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Just Do It

Entrepreneur Tom Celani has built an empire of casinos, a Harley-Davidson dealership and a winery by always putting customers first.
Marshall Fine
From the Print Edition:
Havana—The Insider's Guide, November/December 2011

(continued from page 2)

In turn, his involvement with Harley-Davidson has helped his work with tribal casinos: “When you’re on the reservations, dealing with the chief, they never trust developers—here’s another white man, and the white man took our land and left us with a lot of desert and swamp,” Celani says. “But when they heard I was a Harley guy, the conversation changed. They knew I wasn’t some Slick Willie from Vegas, that I have some values. Because either people are Harley riders—or they want to be.”
He’s proud of his involvement with Harley and well aware of just what the name means.

“No one has the kind of brand awareness that Harley does, except maybe Coke and Pepsi,” he says. “Harley-Davidson is right with them. It’s the No. 1 tattoo in the world—I don’t remember people putting ‘Coca-Cola’ on their arms.”

Celani himself owns two Harleys, including a vintage 1992 Moonglide (“They made 2,500 of them.”). “I get a new bike every year,” he says. “When I go touring, I take the new one, which has GPS, fuel injection, an iPod dock — the works. But in the city, I’ll take the ’92, which is loud and shakes a little.”

Celani’s Bloomfield Hills estate includes a 10,000-square-foot home built on 20 acres on a lake, with a pool house. His garage contains a couple of Celani’s prize possessions: a beautifully restored 1955 Chevrolet Bel Air and a 1966 Ford Mustang Cobra (“It’s so loud and it leaks oil. I run it on racing fuel”).

“I do love American muscle. That 1960s, early 1970s period was phenomenal,” he says.

He also owns a Ferrari Enzo and was just selected to be one of 17 people in the United States to buy the new Ferrari SA APERTA, of which only 80 were built. To get it, he had to submit a resume and an essay on why he deserved to be chosen.  “And then someone told me that once they heard I had a vineyard, the Italians thought I’d be a good guy to have one.”

The cost? “I don’t know yet—probably in the $700,000 range,” he says. “But I’m a car guy. To me, it’s like buying a piece of art.”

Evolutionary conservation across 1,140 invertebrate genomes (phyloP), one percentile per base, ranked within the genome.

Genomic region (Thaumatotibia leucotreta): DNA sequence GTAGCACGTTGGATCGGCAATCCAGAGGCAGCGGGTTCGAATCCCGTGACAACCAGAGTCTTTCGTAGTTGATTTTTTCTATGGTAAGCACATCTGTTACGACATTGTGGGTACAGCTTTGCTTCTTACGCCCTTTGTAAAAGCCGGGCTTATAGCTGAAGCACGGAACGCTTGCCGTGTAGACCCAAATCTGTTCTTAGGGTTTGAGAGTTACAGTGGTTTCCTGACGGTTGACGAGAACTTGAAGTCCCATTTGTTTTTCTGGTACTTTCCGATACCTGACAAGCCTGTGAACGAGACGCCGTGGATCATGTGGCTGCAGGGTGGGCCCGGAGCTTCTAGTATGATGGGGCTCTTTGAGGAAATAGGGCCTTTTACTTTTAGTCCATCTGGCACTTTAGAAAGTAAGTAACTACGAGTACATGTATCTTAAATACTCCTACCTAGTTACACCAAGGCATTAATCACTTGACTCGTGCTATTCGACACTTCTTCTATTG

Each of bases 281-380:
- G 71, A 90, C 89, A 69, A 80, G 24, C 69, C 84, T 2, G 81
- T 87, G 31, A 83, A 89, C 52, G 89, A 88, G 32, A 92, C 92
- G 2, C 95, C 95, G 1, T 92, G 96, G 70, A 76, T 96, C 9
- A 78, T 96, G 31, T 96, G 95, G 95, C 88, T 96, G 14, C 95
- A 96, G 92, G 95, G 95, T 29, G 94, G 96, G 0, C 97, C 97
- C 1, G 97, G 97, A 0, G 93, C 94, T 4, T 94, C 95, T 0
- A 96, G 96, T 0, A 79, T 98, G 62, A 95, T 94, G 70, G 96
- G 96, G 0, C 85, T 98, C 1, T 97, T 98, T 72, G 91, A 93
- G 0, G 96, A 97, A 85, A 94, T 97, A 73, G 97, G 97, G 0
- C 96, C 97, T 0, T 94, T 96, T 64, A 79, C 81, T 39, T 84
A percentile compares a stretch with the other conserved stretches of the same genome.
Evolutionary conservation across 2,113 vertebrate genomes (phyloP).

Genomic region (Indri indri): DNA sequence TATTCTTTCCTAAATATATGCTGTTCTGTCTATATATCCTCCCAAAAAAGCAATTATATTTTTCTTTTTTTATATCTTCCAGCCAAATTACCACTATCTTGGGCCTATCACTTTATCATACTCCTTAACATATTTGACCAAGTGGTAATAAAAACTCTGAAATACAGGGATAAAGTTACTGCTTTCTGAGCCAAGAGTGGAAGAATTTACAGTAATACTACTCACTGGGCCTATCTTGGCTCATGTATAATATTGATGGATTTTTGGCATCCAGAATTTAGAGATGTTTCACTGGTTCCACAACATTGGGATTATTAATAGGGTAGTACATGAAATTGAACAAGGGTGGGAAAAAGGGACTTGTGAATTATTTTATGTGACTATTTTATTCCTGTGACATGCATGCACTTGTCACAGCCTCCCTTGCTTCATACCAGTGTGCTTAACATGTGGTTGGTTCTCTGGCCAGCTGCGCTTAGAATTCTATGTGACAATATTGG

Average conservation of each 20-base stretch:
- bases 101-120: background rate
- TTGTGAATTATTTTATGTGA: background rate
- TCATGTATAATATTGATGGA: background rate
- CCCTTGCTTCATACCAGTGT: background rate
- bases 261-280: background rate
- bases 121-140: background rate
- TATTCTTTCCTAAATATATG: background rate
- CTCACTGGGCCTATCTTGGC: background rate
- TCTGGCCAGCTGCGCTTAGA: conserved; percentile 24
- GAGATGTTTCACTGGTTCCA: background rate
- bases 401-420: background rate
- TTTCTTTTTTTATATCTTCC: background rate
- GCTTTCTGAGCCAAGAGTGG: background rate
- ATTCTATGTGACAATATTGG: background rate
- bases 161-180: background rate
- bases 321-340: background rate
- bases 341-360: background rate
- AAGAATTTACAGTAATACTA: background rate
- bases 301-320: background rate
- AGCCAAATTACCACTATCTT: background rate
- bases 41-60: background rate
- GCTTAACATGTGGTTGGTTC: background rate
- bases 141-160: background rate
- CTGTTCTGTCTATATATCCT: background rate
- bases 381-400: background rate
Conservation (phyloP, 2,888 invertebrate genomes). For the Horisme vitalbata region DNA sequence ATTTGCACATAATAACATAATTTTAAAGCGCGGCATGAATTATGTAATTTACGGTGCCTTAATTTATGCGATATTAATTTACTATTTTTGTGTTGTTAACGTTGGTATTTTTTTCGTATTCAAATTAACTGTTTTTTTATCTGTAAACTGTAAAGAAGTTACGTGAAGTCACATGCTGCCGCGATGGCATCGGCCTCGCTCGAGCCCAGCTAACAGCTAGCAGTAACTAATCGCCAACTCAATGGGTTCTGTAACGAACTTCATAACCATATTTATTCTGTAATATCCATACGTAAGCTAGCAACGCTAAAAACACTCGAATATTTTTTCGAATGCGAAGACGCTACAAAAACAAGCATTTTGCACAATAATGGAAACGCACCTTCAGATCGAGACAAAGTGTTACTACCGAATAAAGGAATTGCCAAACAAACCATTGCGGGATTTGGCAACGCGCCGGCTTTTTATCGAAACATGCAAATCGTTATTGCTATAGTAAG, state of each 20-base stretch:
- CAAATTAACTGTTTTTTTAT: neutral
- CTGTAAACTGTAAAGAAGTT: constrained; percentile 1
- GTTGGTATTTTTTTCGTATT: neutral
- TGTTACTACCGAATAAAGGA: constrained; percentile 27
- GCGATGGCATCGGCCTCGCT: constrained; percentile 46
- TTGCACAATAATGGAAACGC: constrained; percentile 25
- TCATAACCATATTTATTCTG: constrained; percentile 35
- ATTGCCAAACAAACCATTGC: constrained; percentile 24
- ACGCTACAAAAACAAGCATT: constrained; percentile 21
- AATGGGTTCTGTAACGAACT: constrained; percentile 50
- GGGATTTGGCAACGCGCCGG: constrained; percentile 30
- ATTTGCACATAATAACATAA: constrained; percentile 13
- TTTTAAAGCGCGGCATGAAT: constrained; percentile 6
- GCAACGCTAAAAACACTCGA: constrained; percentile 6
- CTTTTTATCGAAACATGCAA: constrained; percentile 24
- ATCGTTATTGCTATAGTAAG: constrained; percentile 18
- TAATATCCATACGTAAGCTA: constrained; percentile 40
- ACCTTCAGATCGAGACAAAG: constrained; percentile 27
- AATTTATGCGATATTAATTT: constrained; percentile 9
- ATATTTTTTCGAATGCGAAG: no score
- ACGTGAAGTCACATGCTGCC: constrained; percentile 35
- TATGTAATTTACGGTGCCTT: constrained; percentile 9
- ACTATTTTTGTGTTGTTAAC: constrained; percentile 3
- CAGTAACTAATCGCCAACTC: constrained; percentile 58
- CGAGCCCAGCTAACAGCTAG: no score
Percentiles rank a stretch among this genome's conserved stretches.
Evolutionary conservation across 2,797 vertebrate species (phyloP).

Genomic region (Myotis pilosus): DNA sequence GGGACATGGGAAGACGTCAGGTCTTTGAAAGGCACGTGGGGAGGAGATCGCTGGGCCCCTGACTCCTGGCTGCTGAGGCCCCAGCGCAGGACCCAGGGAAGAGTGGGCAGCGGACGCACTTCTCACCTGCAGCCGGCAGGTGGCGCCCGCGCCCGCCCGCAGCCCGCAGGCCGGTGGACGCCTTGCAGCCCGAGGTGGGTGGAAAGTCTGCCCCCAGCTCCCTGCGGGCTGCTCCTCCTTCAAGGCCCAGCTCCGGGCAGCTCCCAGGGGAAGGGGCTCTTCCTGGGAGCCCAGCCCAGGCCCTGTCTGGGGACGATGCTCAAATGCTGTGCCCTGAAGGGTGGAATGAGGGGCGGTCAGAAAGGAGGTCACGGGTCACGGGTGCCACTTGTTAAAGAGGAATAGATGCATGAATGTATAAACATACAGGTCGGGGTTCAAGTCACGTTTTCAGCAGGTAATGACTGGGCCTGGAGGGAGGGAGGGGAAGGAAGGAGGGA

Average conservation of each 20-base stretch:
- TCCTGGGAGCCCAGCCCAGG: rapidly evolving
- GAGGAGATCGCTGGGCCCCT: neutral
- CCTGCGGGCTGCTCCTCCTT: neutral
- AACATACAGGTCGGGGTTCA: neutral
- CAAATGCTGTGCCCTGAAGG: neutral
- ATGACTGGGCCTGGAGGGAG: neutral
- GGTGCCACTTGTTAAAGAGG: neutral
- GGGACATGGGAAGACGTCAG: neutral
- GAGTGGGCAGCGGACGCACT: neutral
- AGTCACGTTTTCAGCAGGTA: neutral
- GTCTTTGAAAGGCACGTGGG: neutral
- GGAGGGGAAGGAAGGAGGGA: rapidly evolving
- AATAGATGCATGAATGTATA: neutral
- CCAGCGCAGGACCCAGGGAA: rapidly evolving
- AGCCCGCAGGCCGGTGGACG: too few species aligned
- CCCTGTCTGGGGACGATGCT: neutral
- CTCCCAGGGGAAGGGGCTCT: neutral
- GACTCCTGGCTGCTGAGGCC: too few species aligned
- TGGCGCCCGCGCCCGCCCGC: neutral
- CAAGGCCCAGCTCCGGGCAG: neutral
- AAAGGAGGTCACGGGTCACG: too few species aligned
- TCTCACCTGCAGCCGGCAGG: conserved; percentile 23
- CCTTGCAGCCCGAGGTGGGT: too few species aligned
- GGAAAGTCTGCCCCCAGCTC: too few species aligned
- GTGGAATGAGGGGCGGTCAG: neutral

As engaged as Celani is with his casinos and his motor sports business, it’s not hard to tell where Celani’s heart really is: in Celani Family Vineyard, the 20-acre vineyard he bought in 2005 in Napa Valley. He quickly hired noted winemaker Mark Herold and produced wine that very year—and continues to expand the boutique label. The vineyard sells out its annual production of 5,000 cases (divided among five varieties), though, as Celani puts it, the enterprise is “still a nonprofit.”

“I spend a lot of time on wine,” he says. “I’ve got a great winemaker and I enjoy going out and selling. We’re nurturing our national growth. It would be easy to just nurture our Michigan business, but I’m taking it to the national level, building a core business with fine restaurants like Morton’s, Capital Grille and McCormick & Schmick’s. We’re going up against 5,000 wines and the list at Morton’s is only 250 or 300 wines—including ours. The same with McCormick & Schmick. Their list has maybe 100 wines. It’s the shortest list I’ve ever seen. And we’re on it.”

The key to getting his foot in the door at restaurants? “I won’t sell it to them unless they let every waiter taste it,” he says. “You can’t sell a wine if you don’t believe in it yourself; the only way for the waiters to have the confidence to recommend it is to taste it.”

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